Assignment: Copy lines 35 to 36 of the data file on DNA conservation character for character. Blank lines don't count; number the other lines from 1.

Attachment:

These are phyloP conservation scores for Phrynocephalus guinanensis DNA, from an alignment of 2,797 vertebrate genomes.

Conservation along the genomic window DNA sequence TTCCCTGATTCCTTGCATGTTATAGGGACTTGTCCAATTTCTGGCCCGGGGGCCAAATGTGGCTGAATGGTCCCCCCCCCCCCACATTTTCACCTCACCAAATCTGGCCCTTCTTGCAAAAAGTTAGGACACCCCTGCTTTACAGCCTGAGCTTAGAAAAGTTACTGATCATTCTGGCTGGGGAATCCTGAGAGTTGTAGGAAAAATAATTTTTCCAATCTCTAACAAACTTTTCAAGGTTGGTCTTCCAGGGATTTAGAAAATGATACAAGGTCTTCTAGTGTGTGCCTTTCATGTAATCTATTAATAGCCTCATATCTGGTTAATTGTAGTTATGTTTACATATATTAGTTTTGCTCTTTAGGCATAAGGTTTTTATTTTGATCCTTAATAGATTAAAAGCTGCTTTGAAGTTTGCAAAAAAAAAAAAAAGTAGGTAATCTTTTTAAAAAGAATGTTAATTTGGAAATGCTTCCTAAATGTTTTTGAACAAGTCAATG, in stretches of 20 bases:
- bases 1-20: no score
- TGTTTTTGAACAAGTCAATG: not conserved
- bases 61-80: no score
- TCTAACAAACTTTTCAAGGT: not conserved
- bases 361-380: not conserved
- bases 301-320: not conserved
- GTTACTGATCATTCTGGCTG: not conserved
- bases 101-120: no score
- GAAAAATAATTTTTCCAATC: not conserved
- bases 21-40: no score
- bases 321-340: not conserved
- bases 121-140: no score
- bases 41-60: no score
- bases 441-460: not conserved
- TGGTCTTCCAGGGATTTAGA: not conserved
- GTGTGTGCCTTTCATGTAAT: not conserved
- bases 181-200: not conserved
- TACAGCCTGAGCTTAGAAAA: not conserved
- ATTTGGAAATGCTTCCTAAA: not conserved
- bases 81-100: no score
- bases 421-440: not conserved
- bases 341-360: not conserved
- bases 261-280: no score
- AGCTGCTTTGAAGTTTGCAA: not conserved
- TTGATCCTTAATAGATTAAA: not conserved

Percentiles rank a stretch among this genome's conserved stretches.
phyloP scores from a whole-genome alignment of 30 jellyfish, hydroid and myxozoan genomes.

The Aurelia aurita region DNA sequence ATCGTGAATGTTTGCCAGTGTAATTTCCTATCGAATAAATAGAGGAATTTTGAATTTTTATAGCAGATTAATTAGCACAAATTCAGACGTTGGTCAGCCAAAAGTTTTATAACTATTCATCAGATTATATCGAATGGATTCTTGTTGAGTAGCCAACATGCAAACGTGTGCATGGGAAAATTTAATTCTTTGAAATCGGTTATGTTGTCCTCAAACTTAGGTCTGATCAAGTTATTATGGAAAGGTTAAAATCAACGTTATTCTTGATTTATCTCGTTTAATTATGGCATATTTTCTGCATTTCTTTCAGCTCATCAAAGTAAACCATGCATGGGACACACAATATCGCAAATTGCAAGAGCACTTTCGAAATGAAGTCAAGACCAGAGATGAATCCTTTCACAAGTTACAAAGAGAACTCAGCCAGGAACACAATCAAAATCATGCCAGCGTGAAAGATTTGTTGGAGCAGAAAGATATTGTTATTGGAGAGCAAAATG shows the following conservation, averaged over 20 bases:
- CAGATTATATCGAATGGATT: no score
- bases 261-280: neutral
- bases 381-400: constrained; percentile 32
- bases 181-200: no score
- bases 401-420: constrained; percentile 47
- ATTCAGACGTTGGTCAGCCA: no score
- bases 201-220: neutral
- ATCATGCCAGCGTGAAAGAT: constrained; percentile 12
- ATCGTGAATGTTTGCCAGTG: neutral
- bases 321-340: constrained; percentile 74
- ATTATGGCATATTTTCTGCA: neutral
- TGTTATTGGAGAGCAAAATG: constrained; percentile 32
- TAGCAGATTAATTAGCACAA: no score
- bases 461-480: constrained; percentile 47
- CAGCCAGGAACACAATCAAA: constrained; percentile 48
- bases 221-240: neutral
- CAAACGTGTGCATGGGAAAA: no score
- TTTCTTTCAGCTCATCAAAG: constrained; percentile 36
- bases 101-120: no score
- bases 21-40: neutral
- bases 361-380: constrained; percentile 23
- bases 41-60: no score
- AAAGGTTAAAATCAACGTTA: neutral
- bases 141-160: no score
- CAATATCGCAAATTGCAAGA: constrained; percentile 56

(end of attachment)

- bases 401-420: constrained; percentile 47
- ATTCAGACGTTGGTCAGCCA: no score